It is FOX's day to face the TV Critics at the summer meetings. The top executives always start with the highlights of the previous TV season. In the case of Dana Walder, Chairman and CEO, FOX Television Group, that including to pointing to new and continuing programs that were popular with viewers.
Walden immediately points to the top-rated "Empire" as a continuing success for the network. But, there have been other winners including the short-run return of "The X-Files" and how the comic-book inspired "Lucifer" has found a strong following. The devilish ratings numbers for "Lucifer" were and average of 10 million viewers for each episode. Finally, Walden called "Grease: Live" a creative triumph.
After getting her chance to applaud her network's shows, Walder fields questions from the critics.
Here are a few of her responses.
Q: FOX is launching two shows based on movies - "Lethal Weapon," "The Exorcist." What is the thinking on doing remakes?
A: The idea, again, in a market that’s so competitive, of taking a recognizable title has three marketing objectives: You want to build awareness. You need people to know about your show, you want to build intent to view that show. And you do that through your marketing materials. Then you want to link shows to your network, so that when they see the good materials and become aware of your show, they know where to find it. Recognizable titles help us majorly in one those three objectives, but then the shows have to win their way onto a schedule.
Q: Last year's new comedies, "The Grinder" and "Grandfathered" died after only one year. What is the future of FOX comedies?
A: Comedy is hard. There isn’t the same urgency to view it that you have with some of the serialized dramas or some of the dramas certainly being produced on OTT services or in cable. I think that part of the issue with comedy is that people are watching, they are just not watching in a seven day, with urgency manner that enables us to monetize them in the current broadcast model.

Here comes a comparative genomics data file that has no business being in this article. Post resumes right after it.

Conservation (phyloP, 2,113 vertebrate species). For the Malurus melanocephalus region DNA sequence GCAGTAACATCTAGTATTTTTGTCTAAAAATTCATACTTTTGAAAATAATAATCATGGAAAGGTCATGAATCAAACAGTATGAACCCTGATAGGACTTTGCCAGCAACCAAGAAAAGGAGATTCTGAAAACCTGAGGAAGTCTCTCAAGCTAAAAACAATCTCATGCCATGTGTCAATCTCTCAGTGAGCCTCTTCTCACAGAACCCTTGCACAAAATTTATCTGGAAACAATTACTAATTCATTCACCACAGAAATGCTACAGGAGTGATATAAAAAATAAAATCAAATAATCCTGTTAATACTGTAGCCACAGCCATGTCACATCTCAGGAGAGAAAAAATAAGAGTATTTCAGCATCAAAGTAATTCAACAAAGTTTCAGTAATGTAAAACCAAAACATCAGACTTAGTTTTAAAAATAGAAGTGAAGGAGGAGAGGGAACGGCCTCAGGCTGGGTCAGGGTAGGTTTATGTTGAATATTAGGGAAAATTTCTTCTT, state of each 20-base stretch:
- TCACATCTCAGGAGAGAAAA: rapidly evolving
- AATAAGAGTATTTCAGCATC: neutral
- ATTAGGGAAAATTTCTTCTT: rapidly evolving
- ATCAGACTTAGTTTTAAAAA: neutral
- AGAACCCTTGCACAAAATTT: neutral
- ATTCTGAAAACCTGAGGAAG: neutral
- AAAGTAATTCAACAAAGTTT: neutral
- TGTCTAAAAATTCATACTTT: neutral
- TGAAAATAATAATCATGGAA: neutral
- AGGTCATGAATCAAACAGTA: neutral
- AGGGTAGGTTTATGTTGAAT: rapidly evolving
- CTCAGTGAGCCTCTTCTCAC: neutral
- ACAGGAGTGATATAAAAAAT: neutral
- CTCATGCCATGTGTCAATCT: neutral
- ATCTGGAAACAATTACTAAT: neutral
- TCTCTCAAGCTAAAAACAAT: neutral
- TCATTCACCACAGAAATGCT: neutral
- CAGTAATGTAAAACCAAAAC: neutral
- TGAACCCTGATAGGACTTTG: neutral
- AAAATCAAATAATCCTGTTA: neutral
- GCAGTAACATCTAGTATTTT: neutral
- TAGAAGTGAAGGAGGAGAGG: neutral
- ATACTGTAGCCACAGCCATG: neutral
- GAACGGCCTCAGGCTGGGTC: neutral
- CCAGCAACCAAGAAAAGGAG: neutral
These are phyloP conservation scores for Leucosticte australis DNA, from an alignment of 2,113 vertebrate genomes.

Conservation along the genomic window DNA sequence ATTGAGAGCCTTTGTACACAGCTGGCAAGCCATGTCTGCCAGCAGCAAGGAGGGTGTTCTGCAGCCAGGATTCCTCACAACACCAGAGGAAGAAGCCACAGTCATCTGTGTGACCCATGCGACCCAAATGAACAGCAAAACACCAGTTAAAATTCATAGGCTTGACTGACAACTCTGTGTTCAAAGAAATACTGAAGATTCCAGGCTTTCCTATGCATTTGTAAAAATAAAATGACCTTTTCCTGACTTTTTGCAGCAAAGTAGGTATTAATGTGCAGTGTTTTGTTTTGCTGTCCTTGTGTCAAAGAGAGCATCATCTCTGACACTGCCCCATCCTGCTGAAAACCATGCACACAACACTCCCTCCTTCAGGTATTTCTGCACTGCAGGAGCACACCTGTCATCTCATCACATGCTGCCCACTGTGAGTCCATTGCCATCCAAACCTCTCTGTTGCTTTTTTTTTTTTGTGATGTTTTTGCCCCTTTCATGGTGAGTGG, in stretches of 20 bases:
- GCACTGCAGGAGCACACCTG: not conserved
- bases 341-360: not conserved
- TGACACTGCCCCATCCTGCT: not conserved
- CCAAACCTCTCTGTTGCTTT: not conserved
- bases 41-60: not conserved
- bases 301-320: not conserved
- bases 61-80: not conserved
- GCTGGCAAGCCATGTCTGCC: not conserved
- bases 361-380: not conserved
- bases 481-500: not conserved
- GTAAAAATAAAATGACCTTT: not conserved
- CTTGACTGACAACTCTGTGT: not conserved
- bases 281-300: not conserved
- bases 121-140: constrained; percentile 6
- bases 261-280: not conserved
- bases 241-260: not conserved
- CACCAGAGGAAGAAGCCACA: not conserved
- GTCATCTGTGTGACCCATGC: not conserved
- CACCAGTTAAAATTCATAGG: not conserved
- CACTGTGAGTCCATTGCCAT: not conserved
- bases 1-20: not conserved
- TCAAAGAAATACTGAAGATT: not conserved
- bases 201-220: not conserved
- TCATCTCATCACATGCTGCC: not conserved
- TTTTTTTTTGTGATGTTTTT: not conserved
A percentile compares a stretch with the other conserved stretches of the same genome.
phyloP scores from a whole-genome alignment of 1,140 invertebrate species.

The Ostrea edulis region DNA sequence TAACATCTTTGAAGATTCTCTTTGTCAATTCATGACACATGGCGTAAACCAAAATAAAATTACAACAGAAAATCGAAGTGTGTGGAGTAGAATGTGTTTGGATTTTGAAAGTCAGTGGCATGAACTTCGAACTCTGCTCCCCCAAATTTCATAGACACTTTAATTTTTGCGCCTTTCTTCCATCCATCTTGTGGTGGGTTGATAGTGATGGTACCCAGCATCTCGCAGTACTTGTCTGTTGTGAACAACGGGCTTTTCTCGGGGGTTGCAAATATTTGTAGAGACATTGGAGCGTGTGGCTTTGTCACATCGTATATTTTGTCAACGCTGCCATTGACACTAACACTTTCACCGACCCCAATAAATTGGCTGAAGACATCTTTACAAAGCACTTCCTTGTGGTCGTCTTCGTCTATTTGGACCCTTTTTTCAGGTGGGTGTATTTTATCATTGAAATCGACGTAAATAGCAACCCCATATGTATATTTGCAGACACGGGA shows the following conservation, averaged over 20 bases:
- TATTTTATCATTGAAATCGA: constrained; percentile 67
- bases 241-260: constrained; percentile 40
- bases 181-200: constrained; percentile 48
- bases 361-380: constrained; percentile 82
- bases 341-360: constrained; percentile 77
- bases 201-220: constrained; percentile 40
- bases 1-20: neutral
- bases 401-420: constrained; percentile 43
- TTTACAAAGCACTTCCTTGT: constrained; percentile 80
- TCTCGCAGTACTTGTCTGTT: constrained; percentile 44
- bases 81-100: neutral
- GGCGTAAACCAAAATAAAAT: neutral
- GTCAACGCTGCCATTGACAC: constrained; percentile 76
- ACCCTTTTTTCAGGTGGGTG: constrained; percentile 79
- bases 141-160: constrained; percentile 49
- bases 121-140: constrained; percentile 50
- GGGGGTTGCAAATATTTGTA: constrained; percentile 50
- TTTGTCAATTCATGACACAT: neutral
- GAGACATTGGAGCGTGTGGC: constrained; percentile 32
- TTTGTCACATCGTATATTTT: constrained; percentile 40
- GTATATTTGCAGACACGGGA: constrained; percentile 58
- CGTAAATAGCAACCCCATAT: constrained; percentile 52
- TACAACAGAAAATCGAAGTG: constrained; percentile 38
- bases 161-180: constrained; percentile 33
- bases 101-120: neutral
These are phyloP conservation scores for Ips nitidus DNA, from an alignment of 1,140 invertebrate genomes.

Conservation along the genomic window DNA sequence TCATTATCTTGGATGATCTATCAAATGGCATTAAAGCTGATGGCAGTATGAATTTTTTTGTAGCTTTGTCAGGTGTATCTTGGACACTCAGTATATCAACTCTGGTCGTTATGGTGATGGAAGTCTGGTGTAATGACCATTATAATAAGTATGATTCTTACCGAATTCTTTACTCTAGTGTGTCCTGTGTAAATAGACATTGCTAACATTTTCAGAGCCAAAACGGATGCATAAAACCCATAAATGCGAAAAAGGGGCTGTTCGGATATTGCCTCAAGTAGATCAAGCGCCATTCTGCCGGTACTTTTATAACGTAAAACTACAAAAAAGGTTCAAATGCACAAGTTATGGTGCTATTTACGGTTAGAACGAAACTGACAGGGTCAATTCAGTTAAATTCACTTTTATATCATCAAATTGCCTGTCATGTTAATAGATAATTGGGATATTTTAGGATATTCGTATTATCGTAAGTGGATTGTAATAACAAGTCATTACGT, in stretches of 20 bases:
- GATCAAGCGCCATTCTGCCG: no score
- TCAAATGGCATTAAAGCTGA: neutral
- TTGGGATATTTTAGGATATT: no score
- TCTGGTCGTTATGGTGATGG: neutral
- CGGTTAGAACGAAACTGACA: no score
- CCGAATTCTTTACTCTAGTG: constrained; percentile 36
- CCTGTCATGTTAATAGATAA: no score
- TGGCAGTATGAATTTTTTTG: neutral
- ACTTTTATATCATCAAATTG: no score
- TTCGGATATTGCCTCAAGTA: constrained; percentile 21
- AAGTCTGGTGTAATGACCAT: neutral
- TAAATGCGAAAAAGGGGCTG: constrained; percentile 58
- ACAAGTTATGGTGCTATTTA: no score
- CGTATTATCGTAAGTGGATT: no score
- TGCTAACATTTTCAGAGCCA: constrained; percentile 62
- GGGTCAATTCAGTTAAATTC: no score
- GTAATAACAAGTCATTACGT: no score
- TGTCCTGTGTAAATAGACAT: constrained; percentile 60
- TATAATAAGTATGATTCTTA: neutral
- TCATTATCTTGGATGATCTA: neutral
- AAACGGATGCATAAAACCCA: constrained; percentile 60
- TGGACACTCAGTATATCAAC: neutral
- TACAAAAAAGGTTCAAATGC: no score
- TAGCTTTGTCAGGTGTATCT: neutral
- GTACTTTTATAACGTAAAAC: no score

Q: Some fans were not happy with the quality of the short-run "X-Files" series. What happened?
A: The show was off the air for a very long time and was introduced to a variety of new viewers through OTT platforms. Notwithstanding that, there was still a lot of time to cover in these six episodes. So they had the challenge of filling in the mythology and explaining where the characters were and how they got to where they are at the start of the six episodes. I did read some negative reviews, and I also saw some glowing reviews. So, like with most shows, I thought it was very mixed.
Q: Why did you move "Pitch" from a mid-season launch to part of the fall schedule?
A: “Scandal” moved out of the time period, and there was an opportunity for us. “Pitch” is clearly going to be a show that’s strong with female viewers, and so the idea of putting it up against a juggernaut with female viewers like “Scandal” was not appealing to us. But, for a variety of reasons, fall is ideal for this show, MLB leading up to the playoffs. MLB has been a very good partner to us on that show. We used their marks, the uniforms. We have access to their stadiums.